Electric motors are practically ubiquitous in factories and processing plants and generally consume large percentages of the plant’s power. Somewhat surprisingly, deterministic performance in the MCU core plays a significant role in power efficiency. When, as in the Cortex-M3, the efficiency of the MCUs interrupt service response increases by 60 percent, less system level power is consumed. A 60 percent faster interrupt service means the MCU can stop and start motors 60 percent faster — and this power saving adds up over the course of a year. In addition, the performance of the Cortex-M3 core can be used to implement intelligent digital commutation which can result in being able to chose a smaller motor for the application, allow the choice of a more efficient motor, or improve the performance of the motor (AC induction motor driven by space vector modulation rather than a simple sine algorithm, for example) – all of which decreases the re­qui­red system power. Stellaris MCUs in­clude specialized motor control PWMs with deadband timers and QEI for closed loop control to enable designers to increase efficiency and decrease power with the computational capabilities of the Cortex-M3 core.
Another power issue is the trend toward designing fully enclosed factory automation systems to guard against dust and other contaminants normally found in factory environments. If cooling the processor and associated electronics requires more than a heat sink, the designer is forced to consider vents and fans, which either defeats the original goal of an enclosed system or forces the installation of expensive cleaning systems for forced air.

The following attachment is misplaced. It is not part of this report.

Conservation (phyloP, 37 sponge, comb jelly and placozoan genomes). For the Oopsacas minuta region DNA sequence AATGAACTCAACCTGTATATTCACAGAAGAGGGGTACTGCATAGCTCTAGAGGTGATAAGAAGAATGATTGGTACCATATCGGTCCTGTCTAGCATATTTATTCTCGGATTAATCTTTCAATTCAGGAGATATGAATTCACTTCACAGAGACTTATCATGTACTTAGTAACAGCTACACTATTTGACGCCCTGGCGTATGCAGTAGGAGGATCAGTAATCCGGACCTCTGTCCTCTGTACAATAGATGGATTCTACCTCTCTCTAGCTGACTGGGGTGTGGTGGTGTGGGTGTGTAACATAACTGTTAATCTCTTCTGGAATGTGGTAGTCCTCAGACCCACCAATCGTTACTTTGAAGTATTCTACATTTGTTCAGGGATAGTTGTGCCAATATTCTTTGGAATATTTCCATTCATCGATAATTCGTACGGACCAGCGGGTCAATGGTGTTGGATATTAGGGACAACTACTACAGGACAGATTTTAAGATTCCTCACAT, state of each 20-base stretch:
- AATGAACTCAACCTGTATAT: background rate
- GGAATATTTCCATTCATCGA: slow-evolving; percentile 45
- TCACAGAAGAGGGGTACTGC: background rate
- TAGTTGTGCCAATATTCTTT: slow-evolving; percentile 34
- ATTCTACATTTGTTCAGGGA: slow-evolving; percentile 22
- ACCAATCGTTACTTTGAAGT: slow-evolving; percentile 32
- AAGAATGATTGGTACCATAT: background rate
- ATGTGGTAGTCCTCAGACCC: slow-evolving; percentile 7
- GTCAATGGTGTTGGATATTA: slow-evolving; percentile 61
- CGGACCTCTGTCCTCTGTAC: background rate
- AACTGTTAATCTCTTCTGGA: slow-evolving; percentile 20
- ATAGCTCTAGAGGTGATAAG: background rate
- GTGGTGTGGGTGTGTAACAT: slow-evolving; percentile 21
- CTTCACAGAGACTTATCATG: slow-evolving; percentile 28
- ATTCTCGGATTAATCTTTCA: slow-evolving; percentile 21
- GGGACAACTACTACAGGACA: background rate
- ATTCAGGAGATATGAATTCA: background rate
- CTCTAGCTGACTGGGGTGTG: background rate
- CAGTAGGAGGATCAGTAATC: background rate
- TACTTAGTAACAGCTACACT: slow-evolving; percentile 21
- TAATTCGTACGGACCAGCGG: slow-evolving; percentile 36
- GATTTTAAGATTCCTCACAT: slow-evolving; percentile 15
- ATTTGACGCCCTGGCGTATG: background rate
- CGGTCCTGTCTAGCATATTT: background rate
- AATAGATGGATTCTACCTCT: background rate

The Sitara™ class of MPUs address the reduced power consumption requirements with adaptive software and hardware techniques that dynamically control voltage, frequency and power based on IC activity.

Peripherals and IOs
The value of processor cores based on a standard ARM architecture has numerous advantages. Since system-level designs are based on MPUs and MCUs, the functionality that IC manufacturers provide in the on-chip system around the core is equally important. Memory options are a key factor, and since on-chip peripherals provide the rest of the product differentiation, the types and numbers of peripherals and IO interfaces are key elements.
Two important communications blocks – the CAN controller and the Ethernet MAC and PHY with 1588 support – have already been discussed. Listed below are various IO options, many of which are in demand because they offer a wide range of data transfer applications:
• I2C: a multi-master serial computer bus used to attach low-speed peripherals;
• UART/USART: an advanced high-speed, ge­neral purpose communications peripheral;
• SPI: widely used synchronous serial data link that operates in full duplex mode;
• Inter Integrated Sound (I2S): drives a low distortion signal to an external IC for audio applications;